An argumentative interpretation of ‘Things Fall Apart’ by Chinua Achebe

Posted: October 17th, 2013





An argumentative interpretation of ‘Things Fall Apart’ by Chinua Achebe

            Things Fall Apart is an English-language African-culture novel by Nigerian writer Chinua Achebe. The book has gained international scholarly recognition; hence, it is widely used in many African nations as a literature book in English classes. Chinua Achebe’s book offers a great literature platform for critical reading, as it offers a different angles from previous readings on the African cultures; it narrates basing its arguments on the African angle hence is fair (Booker, 2011).

It is written in the English language showing the effect of colonization on African cultures. This further supports his argument that suppression of the native language eased the ability of the settlers to gain a strong hold of Africans hence being able to break the weak native structures to impose their own. This brings out the importance of a language to a culture and the influence that a language can have on the government and political structure of a culture. Things fall apart has offered a background on which other African writers can base their works (Booker, 2011). It has led to freedom in writing in the manner where the writers portray what they feel to be true in their writings without fear. This has transformed African literature. It is used as a literary set book across Africa thus creating a new outlook on this form of literal work.

This novel is realistic as it portrays the plight and struggle of the Africans to protect their heritage from the intrusion of the more powerful westerners and the effects of the lack respect for the diversity of culture by the more powerful western culture (Whittaker, 2007). It clearly brings out the importance of the African identity and nationalism to the Africans and the effects of cultural misunderstandings due to colonization. Okonkwo a character in this case, was not willing to lay down his African customs and adapt the western culture and was willing to go to war in order to protect his African heritage (Achebe, 1994). This passion in upholding the African identity eventually led to his committing suicide, as he could not fathom the fact that his fellow tribesmen were not willing to risk their lives as long as it protected their culture from being overtaken and replaced by that of the white settlers.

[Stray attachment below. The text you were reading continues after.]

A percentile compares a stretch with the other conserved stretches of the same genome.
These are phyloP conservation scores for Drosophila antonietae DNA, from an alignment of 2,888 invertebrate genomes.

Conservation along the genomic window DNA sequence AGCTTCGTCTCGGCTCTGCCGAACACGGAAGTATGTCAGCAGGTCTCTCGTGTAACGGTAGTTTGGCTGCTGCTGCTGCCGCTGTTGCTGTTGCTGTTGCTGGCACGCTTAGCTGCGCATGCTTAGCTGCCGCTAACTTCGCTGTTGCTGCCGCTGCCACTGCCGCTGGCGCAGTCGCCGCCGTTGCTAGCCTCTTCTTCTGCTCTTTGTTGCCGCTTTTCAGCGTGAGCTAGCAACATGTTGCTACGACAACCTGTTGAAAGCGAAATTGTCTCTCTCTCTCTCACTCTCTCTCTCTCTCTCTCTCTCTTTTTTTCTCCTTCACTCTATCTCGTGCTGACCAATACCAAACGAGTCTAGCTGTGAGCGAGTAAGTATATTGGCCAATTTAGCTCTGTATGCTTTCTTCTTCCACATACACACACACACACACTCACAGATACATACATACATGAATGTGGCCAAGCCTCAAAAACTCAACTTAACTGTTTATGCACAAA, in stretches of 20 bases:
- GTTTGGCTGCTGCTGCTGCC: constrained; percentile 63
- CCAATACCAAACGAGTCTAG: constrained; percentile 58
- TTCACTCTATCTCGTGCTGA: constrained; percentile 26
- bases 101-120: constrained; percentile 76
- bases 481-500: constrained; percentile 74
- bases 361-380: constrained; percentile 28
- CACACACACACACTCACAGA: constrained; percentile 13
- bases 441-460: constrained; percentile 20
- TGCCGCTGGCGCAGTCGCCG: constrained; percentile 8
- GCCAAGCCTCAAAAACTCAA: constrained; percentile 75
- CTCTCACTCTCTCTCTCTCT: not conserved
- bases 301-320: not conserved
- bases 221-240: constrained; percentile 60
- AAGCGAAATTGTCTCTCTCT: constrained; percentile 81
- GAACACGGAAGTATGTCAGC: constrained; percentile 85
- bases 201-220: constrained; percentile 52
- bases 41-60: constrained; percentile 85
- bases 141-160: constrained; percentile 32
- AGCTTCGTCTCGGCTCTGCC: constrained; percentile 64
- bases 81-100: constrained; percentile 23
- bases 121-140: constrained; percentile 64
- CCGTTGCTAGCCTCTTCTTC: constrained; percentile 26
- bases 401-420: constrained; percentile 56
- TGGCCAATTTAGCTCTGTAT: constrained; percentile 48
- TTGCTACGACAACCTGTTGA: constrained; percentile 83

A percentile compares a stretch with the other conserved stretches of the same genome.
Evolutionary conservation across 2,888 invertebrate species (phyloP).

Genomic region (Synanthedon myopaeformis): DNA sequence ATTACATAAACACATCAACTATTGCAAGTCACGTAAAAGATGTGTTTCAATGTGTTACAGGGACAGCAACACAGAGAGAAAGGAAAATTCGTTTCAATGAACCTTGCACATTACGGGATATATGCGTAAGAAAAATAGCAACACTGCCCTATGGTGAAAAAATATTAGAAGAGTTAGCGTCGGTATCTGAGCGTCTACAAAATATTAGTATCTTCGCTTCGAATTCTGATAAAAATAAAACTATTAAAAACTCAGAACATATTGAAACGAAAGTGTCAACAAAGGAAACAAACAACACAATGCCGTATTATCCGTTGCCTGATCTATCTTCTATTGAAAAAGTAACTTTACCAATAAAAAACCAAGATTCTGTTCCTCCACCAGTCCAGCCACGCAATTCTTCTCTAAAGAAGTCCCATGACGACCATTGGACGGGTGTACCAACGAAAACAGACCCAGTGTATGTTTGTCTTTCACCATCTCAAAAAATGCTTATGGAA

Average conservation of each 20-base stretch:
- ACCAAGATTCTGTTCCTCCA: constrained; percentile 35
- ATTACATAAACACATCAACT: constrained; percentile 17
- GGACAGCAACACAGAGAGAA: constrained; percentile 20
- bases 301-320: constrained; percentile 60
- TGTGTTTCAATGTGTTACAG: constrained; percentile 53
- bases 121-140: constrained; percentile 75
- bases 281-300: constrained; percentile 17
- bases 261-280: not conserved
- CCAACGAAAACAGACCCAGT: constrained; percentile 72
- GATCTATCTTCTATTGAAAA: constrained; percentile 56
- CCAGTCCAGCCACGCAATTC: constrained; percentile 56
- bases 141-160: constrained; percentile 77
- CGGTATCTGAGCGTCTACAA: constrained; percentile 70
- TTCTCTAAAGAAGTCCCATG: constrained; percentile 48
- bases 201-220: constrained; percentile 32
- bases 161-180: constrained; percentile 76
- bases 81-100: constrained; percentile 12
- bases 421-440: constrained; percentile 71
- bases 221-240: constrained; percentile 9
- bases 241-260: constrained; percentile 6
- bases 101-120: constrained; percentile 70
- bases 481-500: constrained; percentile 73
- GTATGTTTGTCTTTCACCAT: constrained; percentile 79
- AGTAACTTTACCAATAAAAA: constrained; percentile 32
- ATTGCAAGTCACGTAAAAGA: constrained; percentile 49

It also focuses on cultural ambiguity, for instance where it discusses how Okonkwo participates in his son’s killing just in order to appear strong among the males in his village (Achebe, 1994). This shows that resulting to adverse actions in dedication to cultural identity is not always justified especially where the actions are selfish, and are in place to fulfill one’s social position in the society, where they may at the same time lead to the harm of other individuals. This portrays the African culture as one needing a leader and a system that would eliminate such unnecessary rituals.

This novel portrays Africans as people dedicated to upholding their dignity and rituals, who had a moral force driving them, a stark contrast to the writings of most white people on Africans in the days before the publishing of the book. This offers a different perspective of Africans to the world challenging the savage picture painted by white writers on Africans as people needing reformative actions by the settlers (Whittaker, 2007). They are portrayed as people with great respect for their culture and their leaders but lack the strong structure required for a culture to remain strong in the face of intrusion, for example, as was experienced during the time of the white settlers.

Works cited

Achebe, Chinua. Things Fall Apart. New York: Anchor Books, 1994. Print.

Booker, M. Keith. Things Fall Apart, by Chinua Achebe [Critical Insights]. Pasadena, Calif: Salem Press, 2011. Print.

Whittaker, David. “Chinua Achebe’s Things Fall Apart” pp 59. New York: NY. 2007. Print.


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